It’s Time to Talk about Food and Agriculture Security

Guest post by Dr. Krista Versteeg, Senior Scientific Advisor and Biosurety Manager in the Science and Technology Directorate’s (S&T) Office of National Laboratories (ONL).

Dr. Krista Versteeg

When large scale threats affect food and agriculture supplies, they become matters of national security. Many different threats to our food and agriculture sector exist, and any disruption to the supply chain can cause shortages at your local grocery store and limit the availability of food. Diseases affecting U.S. livestock can affect meat supply and the ability to export food products, a major source of income for farmers. Outbreaks of wheat rust, a devastating plant fungal disease, have ruined global harvests of crops, which millions depend on for sustenance and income. Invasive animal and plant species diminish crop yields causing economic loss and food shortages.

In November 2022, President Biden signed the National Security Memorandum-16 (NSM-16) to ensure that Americans have access to safe food. NSM-16 directs federal agencies to strengthen the security of the food and agriculture sector by ensuring that the American food and agricultural system is better prepared for high impact threats that may disrupt the supply chain. S&T’s role in NSM-16 is to provide data and tools to help policy makers make decisions to prevent, mitigate, and ultimately, if needed, to respond to incidents affecting food and agriculture security.

S&T has been doing work in this space for years before NSM-16 and has the laboratories, capabilities and programs needed to protect the food and agriculture sector. In the Probabilistic Analysis for National Threats Hazards and Risks program, S&T characterizes chemical and biological threats and their impact on food or agriculture, and then prepares analyses that measure the risks of disruptions to the food and agriculture sector. The Food, Agriculture, and Veterinary Defense program develops countermeasures like vaccines and detection devices for transboundary animal diseases, such as African Swine Fever virus. The work done by these programs provides valuable tools to animal health officials and informs the emergency planning and response of DHS components like U.S. Customs and Border Protection and the Federal Emergency Management Agency.

Here at ONL, we are focused on maintaining the scientific research capabilities needed to address NSM-16. We have two S&T national laboratories conducting work in the food and agriculture space: the Plum Island Animal Disease Center conducts research on animal diseases and the Chemical Security Analysis Center focuses on chemical threats. ONL and these laboratories work closely with our S&T scientific program managers to ensure effective collaboration with all stakeholders to address animal diseases, food contamination and adulteration, agricultural pests and crop diseases, and other threats that may harm our food systems, animals, and plants. Because many current and future threats (biological or chemical) cross the boundaries of different scientific disciplines, ONL works with multiple partners, bringing together a variety of scientific expertise to conduct research, development, test, and evaluation on solutions and capabilities throughout this Food and Agriculture Security space to avoid duplicate work efforts, thus saving taxpayer dollars.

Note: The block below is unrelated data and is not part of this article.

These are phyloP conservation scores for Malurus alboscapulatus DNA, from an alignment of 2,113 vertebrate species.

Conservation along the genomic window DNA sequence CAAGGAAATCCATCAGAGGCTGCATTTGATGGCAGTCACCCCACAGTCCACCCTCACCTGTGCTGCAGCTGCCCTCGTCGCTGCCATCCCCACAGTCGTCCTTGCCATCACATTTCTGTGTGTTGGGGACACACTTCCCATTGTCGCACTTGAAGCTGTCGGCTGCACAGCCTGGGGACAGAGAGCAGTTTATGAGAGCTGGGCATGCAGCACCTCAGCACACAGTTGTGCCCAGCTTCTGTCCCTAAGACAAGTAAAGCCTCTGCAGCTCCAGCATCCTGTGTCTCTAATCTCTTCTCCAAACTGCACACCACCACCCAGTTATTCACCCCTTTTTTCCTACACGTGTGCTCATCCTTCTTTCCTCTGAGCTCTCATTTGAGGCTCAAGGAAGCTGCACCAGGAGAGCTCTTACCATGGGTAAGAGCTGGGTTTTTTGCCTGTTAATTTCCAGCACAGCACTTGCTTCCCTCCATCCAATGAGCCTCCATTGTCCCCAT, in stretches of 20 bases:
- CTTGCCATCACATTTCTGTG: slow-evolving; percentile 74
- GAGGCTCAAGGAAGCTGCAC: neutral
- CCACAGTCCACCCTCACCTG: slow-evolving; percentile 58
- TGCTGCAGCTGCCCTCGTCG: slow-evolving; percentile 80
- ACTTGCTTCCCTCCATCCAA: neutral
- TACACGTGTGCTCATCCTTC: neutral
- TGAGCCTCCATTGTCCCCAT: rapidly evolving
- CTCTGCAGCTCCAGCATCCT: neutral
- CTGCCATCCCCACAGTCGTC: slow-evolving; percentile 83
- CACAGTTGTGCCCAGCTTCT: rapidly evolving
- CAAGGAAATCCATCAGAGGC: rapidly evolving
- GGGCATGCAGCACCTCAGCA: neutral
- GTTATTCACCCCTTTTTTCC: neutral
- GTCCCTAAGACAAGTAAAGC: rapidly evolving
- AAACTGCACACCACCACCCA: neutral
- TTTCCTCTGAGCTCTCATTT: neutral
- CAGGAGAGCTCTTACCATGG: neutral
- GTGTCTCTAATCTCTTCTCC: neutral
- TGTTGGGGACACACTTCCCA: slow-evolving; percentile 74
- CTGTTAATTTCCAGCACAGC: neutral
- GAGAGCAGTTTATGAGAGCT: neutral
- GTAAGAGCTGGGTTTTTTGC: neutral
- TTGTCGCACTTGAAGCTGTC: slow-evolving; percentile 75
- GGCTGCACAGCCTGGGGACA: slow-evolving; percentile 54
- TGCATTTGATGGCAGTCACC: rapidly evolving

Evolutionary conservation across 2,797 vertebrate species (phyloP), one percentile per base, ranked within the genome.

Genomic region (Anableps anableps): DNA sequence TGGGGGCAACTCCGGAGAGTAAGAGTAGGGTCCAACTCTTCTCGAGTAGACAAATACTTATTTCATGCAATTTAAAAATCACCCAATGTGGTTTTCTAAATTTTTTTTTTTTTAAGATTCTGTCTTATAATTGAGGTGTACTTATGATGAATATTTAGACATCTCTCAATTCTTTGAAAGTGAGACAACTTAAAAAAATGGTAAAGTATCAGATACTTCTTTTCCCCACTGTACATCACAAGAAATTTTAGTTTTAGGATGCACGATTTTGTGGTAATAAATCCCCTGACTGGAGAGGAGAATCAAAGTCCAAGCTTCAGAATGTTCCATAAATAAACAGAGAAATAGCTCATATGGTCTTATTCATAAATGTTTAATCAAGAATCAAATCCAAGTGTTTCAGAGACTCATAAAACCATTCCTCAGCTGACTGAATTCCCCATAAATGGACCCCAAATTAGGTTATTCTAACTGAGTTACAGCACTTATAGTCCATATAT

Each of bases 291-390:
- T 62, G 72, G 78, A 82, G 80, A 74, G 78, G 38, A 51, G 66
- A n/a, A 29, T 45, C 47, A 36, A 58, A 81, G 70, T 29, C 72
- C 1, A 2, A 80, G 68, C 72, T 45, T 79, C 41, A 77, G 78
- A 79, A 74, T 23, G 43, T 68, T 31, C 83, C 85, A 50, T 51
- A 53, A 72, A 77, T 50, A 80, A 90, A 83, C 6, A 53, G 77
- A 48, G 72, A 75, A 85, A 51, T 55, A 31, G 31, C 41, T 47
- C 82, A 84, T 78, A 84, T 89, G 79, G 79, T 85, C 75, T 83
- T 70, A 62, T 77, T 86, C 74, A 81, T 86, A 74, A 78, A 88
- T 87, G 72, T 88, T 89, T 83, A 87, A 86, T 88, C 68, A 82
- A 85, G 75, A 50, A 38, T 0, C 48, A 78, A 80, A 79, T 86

ONL is looking to the future and making plans to ensure that our laboratory capabilities will continue to provide innovative solutions to keep our food and agriculture systems safe. For this, we are developing partnerships with interagency partners, academia, the DHS Centers of Excellence, and S&T’s International Cooperative Programs Office. All these relationships will increase the amount of forward thinking work that S&T is able to do to protect the food and agriculture sector. Consulting with our partners also helps us understand specific areas of concern (like decontamination of diseases) and determine where S&T can invest to make the best difference.

While NSM-16 opens a door for S&T to work with new partners and projects, we will continue to build solid partnerships, so our food and agriculture defense mission can support the high priority areas related to homeland security. With NSM-16’s implementation, we will continue to address the food and agriculture threats and challenges that await us in the future.

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